If you've ever strolled Havana's broken sidewalks, sucked in fumes from a Lada long overdue for the scrap heap or seen locals getting rations at a neighbourhood libreta store, a part of you probably dies at the thought of it all being overrun by Starbucks and American tourists.
Beyond the island resorts frequented by Canadians, the real Cuba is full of contradictions – a land of deprivation stuck in a time warp, with glimpses of the abundance and 21st century possibilities that a few connected or inventive Cubans already enjoy but almost all aspire to attain. Were it not for the brutality with which the Castros have enforced their dictatorship, the idealistic slogans on sun-faded billboards might seem like romantic notions worth pursuing.
That the same billboards could one day be advertising iPhones or Internet providers might kill the poet in you. But that's a small price to pay if it means a better life for average Cubans.
The poets still have plenty of time to indulge themselves. Like all of President Barack Obama's recent headline-grabbing moves, from his climate pact with China to his executive order on immigration, there is much less than meets the eye in his announcement that the United States will re-establish diplomatic relations with Communist Cuba. That does not mean it wasn't a bold move, just that its practical implications are for now quite limited, perhaps even short-lived.
Mr. Obama promises to open an embassy in Havana, but Congress is unlikely to provide him with the money to run it or approve an ambassador. Nor can Mr. Obama lift the 51-year-old embargo on U.S. trade with Cuba without congressional approval – and there little possibility of that happening before he leaves office. There will be no rush of Americans to the beaches of Varadero or Cienfuegos or island invasion by U.S. retail chains.
For now, the biggest change is an increase in the amount of cash Cuban-Americans can send to relatives on the island. The cap on remittances will rise to $2,000 (U.S.) every three months, from $500. This will provide a major boost to the Cuban economy – and the Castros.
A Washington Post editorial called Mr. Obama's move "an undeserved bailout" for the regime of 83-year-old President Raul Castro, who officially took over from the older and frailer Fidel Castro in 2008. It will "provide Havana with a fresh source of desperately needed hard currency and eliminate U.S. leverage for political reforms."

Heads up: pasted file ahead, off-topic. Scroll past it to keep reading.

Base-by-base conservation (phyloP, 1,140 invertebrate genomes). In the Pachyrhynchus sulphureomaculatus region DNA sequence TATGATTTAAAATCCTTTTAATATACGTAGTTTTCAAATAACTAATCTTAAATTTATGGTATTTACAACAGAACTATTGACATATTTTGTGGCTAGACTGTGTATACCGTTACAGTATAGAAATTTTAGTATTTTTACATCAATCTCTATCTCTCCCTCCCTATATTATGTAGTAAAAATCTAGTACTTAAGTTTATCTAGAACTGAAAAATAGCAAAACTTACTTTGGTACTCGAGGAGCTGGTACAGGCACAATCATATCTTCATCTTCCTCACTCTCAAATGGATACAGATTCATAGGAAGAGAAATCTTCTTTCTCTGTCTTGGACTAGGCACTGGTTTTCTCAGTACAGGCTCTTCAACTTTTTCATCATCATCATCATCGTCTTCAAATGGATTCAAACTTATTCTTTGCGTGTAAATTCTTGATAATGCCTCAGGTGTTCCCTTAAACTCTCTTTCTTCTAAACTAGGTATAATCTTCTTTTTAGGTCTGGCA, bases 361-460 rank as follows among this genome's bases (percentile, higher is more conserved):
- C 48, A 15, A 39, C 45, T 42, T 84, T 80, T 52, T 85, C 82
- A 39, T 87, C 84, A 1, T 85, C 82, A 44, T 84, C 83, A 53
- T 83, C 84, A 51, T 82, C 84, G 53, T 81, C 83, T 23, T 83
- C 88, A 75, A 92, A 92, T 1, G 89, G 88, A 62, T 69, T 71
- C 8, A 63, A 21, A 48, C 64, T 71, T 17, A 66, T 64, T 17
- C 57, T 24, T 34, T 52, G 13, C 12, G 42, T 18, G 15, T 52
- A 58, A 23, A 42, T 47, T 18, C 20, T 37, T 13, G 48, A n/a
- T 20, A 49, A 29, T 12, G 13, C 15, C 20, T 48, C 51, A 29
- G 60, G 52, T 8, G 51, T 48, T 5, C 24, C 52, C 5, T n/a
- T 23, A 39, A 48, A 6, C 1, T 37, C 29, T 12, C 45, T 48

So why reward the Castros, who have denied Cubans basic freedoms, executed countless dissidents and still imprison political opponents on a whim?
The short answer is: Why China and Vietnam and not Cuba? The United States deals with plenty of undemocratic regimes with horrendous human-rights records, so there is no longer a good reason to single out Cuba, beyond sheer obstinacy. It's not like the embargo has been a success in snuffing out totalitarianism.
With a Republican-controlled Congress preventing him from leaving a further legislative legacy, Mr. Obama also intends to spend the rest of his term making bold-sounding but partial reforms that, if carried to fruition by his successor, will still have his name on them.
Besides, the Castros aren't immortal, even if they're doing their best to look that way. Any U.S. president must prepare for a post-Castro Cuba. Mr. Obama has just gotten some of the preliminaries out the way. Better to act now than to allow China and Russia, whose leaders both visited the island this year, to get any cozier with Havana.
Most important, Mr. Obama has also thrown a curveball at Republicans. They are beholden to fiercely anti-Castro older Cuban-Americans in Florida. But younger Cuban-Americans and non-Cuban Hispanics, for whom the Castros are geriatric paper tigers, now account for the majority of Florida's Latinos.
Former Florida governor and likely 2016 Republican presidential candidate Jeb Bush said Mr. Obama's move will benefit "the heinous Castro brothers, who have oppressed the Cuban people." But while such talk may still be needed to win a GOP nomination, it is clearly out of touch with public opinion.
Hillary Clinton knew that when, on leaving the State Department in 2012, she conveniently left behind a memo urging Mr. Obama to work to lift the embargo. If 2016 yields a Bush-Clinton matchup, Mr. Obama may just have tipped Florida's critical scales for his former Democratic rival.